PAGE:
12. I complain the prices are high for HAH, and they are.  However, if installation comes with those prices, you might get a good value - but I wanted to install it myself, so the component prices seemed ridiculous to me.  Each outlet (just the outlet) is $230 (includes rough-in kit) - compared to about $10 for a regular central vac outlet.  But I couldn't find any alternative to this.  The elbows are about $15 each online.  ($45 each at our dealer).  The rapidflex hose was about $90 for 30'.
  13. Central vacs appear to be a slow-moving technology (probably due to the sometimes dumb patent protections).  They should have adopted brushless motors a long time ago - but Ametek Lamb only offer one or two units out of their huge selection with brushless motors.  Also I do agree with the true cyclonic action, but not for twice the money.  The self-cleaning filter units seem OK.  Having central vac to clean construction messes seems great so far.  I'd like to install one in the garage as well.
  14. There is a product called Zoom - appears to be a very good value for money compared to the HAH.
  15. Power:  I'm always amazed at how manufacturers market the 'power' of their appliances.  I think most consumers know that the amount of power a unit consumes has little to do with the amount of useful work the unit produces.  In the case of central vacuums, airwatts is a fairly good measure of performance, which describes the useful 'power' of the actual vacuum, not the electrical power going into the machine.  However, there is a measure which is better yet:  This is inches of water column (pressure or vacuum) at a given flow rate.  The better machines seem to offer about 125 inches water column at some 150 cfm.  These two numbers together give you a very clear idea of the suction pressure and the flow rate.  Dust collectors have quite different pressures and flow rates - but they can have the same 'airwatts', which is the product of suction and flow. 
Having installed the central vac now, we have both HAH and regular outlets, I can say that it seems much better to have central vac than not, and the HAH is definitely worth having, especially if can do it for less money than what we were told it would be.  The suctionof a central vac is a lot stronger, and the convenience a lot better, and you never have to go looking for the vacuum, nor do you ever have to drag it around.  It can also be more quiet, since the machine is generally not close to where you are working.
Central Vac Pipe with extra long radius bends for Hide a Hose

Hide a Hose Outlet, with Rapidflex hose

Hide a Hose outlet, rear

Hide a Hose Outlet, front side with door open




Thursday, May 19, 2016

Ontario Government to Phase out Natural Gas for Heating (!!!)

These pics have little to do with my article.  Here's our electrical meter arrangement.
Some of the welded aluminum ducting we are installing.  Smooth interior bore, totally leak free.   Bit of work, but I'm doing all the welding myself, so ...busy.  One of the pics is of stainless material (209 stainless, 3.5" tube, 0.080" wall, polished inside and out, $30/10' tube).  Much more work to weld due to the purging process.  The aluminum is better, but the stainless was got at such a great price - cheaper than the aluminum.  I should have gotten more.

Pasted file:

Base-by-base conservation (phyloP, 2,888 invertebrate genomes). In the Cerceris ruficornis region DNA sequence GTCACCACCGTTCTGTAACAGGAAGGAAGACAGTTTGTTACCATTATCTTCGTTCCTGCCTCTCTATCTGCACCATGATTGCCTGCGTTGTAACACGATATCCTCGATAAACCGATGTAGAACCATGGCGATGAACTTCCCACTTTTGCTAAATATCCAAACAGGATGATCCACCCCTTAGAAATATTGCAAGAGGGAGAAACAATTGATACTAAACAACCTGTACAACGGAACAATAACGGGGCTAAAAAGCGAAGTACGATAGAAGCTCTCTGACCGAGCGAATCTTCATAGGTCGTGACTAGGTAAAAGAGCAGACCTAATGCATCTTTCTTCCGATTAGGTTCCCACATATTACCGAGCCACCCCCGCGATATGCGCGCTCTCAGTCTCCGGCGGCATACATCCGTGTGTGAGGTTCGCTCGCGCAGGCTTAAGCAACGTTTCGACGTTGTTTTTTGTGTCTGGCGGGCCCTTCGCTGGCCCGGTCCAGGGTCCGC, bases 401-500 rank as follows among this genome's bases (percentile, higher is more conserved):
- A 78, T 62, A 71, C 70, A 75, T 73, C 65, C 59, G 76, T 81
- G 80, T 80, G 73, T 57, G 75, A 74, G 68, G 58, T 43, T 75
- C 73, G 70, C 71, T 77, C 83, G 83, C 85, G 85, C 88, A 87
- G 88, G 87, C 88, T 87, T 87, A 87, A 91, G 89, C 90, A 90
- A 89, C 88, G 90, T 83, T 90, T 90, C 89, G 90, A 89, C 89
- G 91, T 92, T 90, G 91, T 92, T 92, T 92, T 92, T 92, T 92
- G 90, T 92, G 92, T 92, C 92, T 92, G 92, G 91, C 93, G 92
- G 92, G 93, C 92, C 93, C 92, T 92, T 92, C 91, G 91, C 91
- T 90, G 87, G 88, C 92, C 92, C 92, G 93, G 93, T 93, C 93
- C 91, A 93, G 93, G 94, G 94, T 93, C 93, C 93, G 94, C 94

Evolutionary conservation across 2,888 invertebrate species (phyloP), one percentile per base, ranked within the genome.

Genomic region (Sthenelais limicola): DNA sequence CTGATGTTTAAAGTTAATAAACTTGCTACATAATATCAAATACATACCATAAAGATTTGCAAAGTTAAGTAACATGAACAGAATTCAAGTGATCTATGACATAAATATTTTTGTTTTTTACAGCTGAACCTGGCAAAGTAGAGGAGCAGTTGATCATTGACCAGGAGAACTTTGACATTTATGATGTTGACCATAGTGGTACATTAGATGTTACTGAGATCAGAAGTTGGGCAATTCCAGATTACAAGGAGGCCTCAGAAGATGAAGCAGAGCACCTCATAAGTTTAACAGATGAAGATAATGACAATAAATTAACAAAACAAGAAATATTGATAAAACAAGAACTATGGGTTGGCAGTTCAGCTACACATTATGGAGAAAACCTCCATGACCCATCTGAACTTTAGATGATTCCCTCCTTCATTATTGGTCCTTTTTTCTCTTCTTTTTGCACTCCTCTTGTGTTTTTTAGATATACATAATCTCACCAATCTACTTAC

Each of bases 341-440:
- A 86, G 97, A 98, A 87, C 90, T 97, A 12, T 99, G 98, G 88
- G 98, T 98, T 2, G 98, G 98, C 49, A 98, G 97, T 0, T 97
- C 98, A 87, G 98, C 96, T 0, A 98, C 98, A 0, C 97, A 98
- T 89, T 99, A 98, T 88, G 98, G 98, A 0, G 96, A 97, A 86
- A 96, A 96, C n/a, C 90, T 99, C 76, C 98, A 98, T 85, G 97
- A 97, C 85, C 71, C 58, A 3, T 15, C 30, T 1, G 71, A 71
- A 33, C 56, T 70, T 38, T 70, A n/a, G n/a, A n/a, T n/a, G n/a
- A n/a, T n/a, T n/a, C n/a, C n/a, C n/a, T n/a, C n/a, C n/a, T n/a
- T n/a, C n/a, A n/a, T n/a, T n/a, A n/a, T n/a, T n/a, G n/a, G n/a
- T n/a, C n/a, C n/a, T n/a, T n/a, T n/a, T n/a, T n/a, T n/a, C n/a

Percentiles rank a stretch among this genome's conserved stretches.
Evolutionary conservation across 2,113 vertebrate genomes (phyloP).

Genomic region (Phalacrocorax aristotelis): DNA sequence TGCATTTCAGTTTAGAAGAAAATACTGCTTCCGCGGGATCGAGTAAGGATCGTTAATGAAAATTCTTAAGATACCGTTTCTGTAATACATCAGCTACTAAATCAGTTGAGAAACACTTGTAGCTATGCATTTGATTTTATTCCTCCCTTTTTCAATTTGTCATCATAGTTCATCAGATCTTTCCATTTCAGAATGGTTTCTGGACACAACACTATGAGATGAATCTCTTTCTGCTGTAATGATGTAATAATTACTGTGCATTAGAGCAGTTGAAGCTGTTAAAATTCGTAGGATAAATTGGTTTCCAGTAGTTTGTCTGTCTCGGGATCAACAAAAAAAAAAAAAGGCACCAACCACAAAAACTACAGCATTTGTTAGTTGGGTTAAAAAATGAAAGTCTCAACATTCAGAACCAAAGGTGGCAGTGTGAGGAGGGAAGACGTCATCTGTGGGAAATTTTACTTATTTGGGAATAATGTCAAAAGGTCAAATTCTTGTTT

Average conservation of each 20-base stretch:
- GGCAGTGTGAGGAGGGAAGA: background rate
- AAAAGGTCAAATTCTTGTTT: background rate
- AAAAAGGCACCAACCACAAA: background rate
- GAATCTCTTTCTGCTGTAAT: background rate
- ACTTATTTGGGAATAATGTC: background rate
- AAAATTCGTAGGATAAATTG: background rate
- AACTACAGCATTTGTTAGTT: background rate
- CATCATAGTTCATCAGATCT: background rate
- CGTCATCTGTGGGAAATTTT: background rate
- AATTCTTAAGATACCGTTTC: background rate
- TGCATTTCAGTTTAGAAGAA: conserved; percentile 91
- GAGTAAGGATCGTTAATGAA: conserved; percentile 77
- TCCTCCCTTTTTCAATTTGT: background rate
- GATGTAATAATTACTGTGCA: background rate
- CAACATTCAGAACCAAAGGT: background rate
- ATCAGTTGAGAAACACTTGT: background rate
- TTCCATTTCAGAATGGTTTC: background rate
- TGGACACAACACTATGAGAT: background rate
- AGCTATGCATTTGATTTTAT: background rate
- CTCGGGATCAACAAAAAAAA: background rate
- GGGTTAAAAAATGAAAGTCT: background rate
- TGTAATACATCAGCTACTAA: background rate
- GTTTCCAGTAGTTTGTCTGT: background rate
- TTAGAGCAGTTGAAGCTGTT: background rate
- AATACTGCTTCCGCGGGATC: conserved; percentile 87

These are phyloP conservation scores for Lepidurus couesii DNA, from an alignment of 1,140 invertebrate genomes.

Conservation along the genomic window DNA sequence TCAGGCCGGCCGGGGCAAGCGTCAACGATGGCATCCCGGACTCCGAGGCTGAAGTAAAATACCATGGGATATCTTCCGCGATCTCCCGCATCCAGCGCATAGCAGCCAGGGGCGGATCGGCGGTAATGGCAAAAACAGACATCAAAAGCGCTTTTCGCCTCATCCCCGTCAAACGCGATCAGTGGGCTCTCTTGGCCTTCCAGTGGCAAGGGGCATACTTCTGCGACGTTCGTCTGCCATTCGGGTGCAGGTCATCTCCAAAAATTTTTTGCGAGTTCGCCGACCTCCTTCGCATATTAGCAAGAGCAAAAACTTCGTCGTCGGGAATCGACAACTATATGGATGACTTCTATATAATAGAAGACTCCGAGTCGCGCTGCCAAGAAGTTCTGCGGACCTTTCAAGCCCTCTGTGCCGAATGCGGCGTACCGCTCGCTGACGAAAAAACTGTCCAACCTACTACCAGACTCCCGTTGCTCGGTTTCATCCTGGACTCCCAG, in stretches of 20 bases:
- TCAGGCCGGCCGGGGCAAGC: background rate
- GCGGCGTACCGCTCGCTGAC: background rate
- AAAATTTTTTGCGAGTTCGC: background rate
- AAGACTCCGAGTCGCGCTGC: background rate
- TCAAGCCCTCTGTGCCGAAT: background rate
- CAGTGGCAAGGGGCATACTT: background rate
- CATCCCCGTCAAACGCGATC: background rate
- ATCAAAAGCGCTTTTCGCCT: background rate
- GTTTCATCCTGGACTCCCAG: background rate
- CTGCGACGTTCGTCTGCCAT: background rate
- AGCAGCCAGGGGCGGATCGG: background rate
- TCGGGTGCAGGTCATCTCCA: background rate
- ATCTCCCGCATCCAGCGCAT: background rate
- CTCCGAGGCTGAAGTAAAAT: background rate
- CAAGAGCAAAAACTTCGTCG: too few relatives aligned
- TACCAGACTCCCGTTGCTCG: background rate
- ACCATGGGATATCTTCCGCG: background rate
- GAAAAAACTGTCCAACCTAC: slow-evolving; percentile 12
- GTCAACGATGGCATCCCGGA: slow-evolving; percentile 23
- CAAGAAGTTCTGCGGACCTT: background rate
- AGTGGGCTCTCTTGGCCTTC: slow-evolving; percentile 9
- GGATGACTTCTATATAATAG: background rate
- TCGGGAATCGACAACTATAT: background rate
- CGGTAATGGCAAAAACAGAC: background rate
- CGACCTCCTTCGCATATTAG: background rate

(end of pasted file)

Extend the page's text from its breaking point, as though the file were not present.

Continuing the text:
Yesterday the Globe issued an article that the Ontario Government is legislating the phase-out of natural gas or any fossil fuel heating for houses.  They plan to spend 7B on reducing the carbon footprint of Ontario, and the revenues will come from the new carbon cap and trade scheme.
Here's the link:


This is incredible news for a province and country rich in oil and natural gas, with economies dominated by the resource sector, and millions of homes heated with natural gas, and the incredible clout Enbridge and Trans Canada seems have had in recent years with both the Canadian Government and the US government.

I received this news from my clients on the SmartHome project.   As I began sending it out, my own disbelief was mirrored by that of others - and Blue Green Group said 'Its like a dream come true!'  and also 'Is it too good to be true?'.  and 'Lets hope the legislation comes through intact.'
These are comments indicating we are hoping for, and wishing for a transformation that, we've practically given up on based on the lack of changes in legislation over the past decades.  
I noticed my attitude changing right away - First, I was ashamed at my own lack of action on this front - how it was not me influencing legislation, it was not me believing in the people of Canada, and it was not me acting to create this big change.  All I've done is work on my own house, and I've shared some of the things I've learned along the way - but my hopes of achieving a change like this were indeed left in the dust of just trying to manage a house build, a family, and a new business.
But after that, I began to realize I no longer wanted to specify gas boilers for my clients (while some of the houses I work on are electricity only, I still do mechanical designs for clients involving gas boilers).   Two projects on the go right now could potentially be changed, and my discouragement of natural gas will be stronger in all new projects.